Vol. 1, No. 1, February 1928
Postscript: It took quite a while to achieve Objective No. 1 — until 1970, in fact, to finish the 7,821-kilometre Trans-Canada Highway. On the other hand, establishing national research laboratories in Ottawa happened almost instantly: they were authorized the same year by the government to be run by the National Research Council of Canada, founded in 1916 as an advisory body. Some of the objectives still await fulfillment 75 years on, among them stanching the brain drain. And — as if — putting an end to “wasteful public expenditure.”
Empire shopping week
An Empire Shopping Week is to be held in Canada from April 21st to April 28th. To promote this Dominion-wide Empire movement, an Advisory Council with the Honourable Mr. [James] Malcolm, Minister of Trade and Commerce, as President, has been formed, made up of the Presidents of the National Council of Women, Imperial Order Daughters of the Empire; Retail Merchants' Association of Canada; Canadian Chamber of Commerce; Trades and Labour Congress of Canada; Association of Canadian Advertisers; British Agents' Association; Canadian Association of British Manufacturers; Canadian Manufacturers Association….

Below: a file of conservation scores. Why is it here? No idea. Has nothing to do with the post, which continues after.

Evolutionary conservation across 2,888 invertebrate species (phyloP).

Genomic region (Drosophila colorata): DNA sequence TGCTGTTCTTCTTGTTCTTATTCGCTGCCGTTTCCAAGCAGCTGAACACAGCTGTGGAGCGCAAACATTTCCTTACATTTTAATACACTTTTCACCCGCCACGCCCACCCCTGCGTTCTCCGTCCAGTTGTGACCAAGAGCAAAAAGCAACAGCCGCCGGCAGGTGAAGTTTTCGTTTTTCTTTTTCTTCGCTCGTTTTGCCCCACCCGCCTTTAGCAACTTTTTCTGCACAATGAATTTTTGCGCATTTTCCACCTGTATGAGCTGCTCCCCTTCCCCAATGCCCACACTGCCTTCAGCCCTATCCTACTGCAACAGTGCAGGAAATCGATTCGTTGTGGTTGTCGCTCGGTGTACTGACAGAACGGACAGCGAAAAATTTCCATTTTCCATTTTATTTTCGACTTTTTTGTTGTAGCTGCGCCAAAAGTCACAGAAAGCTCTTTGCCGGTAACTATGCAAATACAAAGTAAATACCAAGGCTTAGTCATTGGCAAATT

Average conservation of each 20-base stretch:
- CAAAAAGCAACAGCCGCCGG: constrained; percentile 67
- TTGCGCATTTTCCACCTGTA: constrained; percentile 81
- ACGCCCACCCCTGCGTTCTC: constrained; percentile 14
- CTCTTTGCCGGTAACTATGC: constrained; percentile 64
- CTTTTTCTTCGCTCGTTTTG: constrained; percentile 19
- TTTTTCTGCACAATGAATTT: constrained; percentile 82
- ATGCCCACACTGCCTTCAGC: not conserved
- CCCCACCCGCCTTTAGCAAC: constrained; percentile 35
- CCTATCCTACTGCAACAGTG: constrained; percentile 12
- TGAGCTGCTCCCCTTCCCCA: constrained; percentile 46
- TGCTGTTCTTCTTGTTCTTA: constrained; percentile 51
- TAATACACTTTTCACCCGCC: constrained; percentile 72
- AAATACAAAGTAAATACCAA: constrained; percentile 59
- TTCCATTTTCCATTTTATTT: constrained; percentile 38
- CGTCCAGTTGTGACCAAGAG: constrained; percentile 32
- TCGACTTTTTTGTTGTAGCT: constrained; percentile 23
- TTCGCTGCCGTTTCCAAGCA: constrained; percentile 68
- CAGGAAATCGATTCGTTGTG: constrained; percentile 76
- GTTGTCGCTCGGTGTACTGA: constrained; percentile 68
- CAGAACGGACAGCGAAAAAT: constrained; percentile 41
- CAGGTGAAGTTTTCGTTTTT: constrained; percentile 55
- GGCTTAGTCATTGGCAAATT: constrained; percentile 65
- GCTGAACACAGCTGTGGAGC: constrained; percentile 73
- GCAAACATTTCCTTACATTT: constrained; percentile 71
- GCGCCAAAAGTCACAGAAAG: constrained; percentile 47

The local Boards of Trade and Chambers of Commerce throughout Canada have been invited to call together a meeting for the organizing of the Empire Shopping Week in their own town or city….
It cannot be too strongly emphasized that the underlying motive of Empire Shopping Week is that the products of the country in which the week is held are favoured first in purchases and secondly the products of other parts of the Empire. Experience shows that the effect of such Weeks is of a lasting character and creates a persistent demand for Empire goods.
This movement, for the first time undertaken on a national scale…should be a very important event in the economic life of Canada during 1928.
Vol. 1, No. 1, February 1928
Capital exports and imports
It is estimated that the total British and Foreign investment of capital in Canada in 1927 was $5,500,441,000. Of this sum, $2,192,467,000 was British capital, $3,069,181,000 was from the United States and $238,793,000 was from other countries.
Though these totals are large, it should be remembered that the National Wealth of the Dominion has been estimated to be at least $25,000,000,000 and that it is inevitable that at the present stage Canada should seek the assistance of outside capital to develop the resources of the Dominion.
It must also be borne in mind that…Canadian investments in foreign countries amounted to $1,300,586,000 at the beginning of 1927, or nearly a quarter of the amount of outside investments in Canada. Of this, $723,328,000 was placed in the United States, $118,479,000 in Great Britain and $488,779,000 in other countries.